U.S. Republican lawmakers will map out strategy for enacting President Donald Trump's agenda of repealing and replacing Obamacare and overhauling the tax code as they gather in Philadelphia on Wednesday for a three-day policy retreat.
Trump and Vice President Mike Pence are expected to huddle with the lawmakers on Thursday. British Prime Minister Theresa May will also visit on Thursday and is expected to discuss plans for a possible U.S.-U.K. trade deal.
House of Representatives Speaker Paul Ryan has set a goal of enacting at least two major pieces of domestic legislation before the congressional recess in August, according to lobbying and congressional sources.
During his presidential campaign, Trump offered up an ambitious agenda he said he would quickly pursue in the White House, from building a wall on the border with Mexico to easing Dodd-Frank banking regulations.
Obamacare repeal and tax reform are emerging, however, as the top priorities for congressional Republicans.
While there is broad enthusiasm about the idea of swift action in those two areas, the challenge for Trump and congressional Republicans will be getting lawmakers to coalesce around specific plans.
A Republican aide said House Republicans were "nowhere close" to deciding on a replacement for the Affordable Care Act, former Democratic President Barack Obama's signature healthcare law known as Obamacare.
Congress is under pressure from Trump to act quickly. But some congressional Republicans have expressed concern about starting a repeal without clarity about how to replace a law that has expanded health coverage to millions.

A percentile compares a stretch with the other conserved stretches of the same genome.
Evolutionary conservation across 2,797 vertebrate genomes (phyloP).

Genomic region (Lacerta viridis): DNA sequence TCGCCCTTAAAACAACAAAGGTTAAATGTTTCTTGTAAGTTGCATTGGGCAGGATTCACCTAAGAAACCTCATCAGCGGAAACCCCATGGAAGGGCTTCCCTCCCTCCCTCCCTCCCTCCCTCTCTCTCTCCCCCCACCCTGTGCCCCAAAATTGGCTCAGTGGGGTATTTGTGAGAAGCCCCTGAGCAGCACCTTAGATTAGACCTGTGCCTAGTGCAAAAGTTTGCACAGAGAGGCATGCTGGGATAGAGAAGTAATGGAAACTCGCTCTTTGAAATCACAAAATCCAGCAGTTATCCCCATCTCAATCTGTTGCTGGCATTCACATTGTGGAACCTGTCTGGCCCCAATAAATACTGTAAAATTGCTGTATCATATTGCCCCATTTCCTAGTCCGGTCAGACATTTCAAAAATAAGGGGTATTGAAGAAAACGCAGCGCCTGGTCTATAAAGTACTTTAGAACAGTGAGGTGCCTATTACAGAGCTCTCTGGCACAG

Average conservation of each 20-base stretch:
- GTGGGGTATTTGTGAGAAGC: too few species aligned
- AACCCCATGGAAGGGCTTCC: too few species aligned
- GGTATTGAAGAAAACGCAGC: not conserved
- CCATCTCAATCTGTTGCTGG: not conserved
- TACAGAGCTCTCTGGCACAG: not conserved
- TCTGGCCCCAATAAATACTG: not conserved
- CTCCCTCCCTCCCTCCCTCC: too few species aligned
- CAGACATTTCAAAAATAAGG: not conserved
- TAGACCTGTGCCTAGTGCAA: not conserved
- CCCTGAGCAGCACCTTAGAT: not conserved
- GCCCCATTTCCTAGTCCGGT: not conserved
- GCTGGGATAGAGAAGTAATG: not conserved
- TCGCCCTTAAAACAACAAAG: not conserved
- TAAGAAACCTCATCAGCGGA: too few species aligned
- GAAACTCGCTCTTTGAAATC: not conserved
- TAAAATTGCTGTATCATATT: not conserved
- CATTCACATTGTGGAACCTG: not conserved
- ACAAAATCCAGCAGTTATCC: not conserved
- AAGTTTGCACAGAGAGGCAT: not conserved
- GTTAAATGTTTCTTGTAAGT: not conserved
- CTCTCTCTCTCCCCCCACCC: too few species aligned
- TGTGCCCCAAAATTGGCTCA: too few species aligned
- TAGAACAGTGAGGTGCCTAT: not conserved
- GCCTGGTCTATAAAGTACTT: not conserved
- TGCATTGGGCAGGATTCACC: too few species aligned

U.S. Representative Charlie Dent, a moderate Republican, told reporters on Tuesday he hoped lawmakers would use their retreat to have a "sober discussion" on what is politically possible on replacing Obamacare.
Republicans have called Obamacare federal government overreach and have sought to undermine it in Congress and the courts since it was passed by Democratic majorities in the House and Senate in 2010.
Democrats say Obamacare has allowed growing numbers of Americans to get medical insurance and helped slow the rise in healthcare spending.
Trump, who took office on Friday, has sent mixed signals about what he wants from a replacement plan for Obamacare. He told the Washington Post he wanted insurance for all, but his staff now says it wants all Americans to have access to affordable healthcare.
White House counselor Kellyanne Conway said on Sunday the Trump administration would not allow the 20 million people who rely on Obamacare for their health insurance to go without coverage when the law is repealed and replaced with a new plan.
Republican leaders also have to explain and build support among members for a complex tax reform package, backed by Ryan, that includes an unusual proposal to encourage exports and penalize imports through the tax code. A framework for legislation could surface as early as next month.
The retreat will provide an opportunity for Trump and his staff to build a rapport with lawmakers, many of whom have had little contact with the president, a New York businessman with no government experience before taking office.
Some lawmakers were rattled this week as the White House grappled with controversies over Trump's statements over the crowd size at his inauguration and his allegations of voter fraud in the U.S. election.
"I hope he gets more focused on policy," Dent said. "Crowd size doesn't matter."
(Writing by Ayesha Rascoe; Editing by Caren Bohan and Peter Cooney)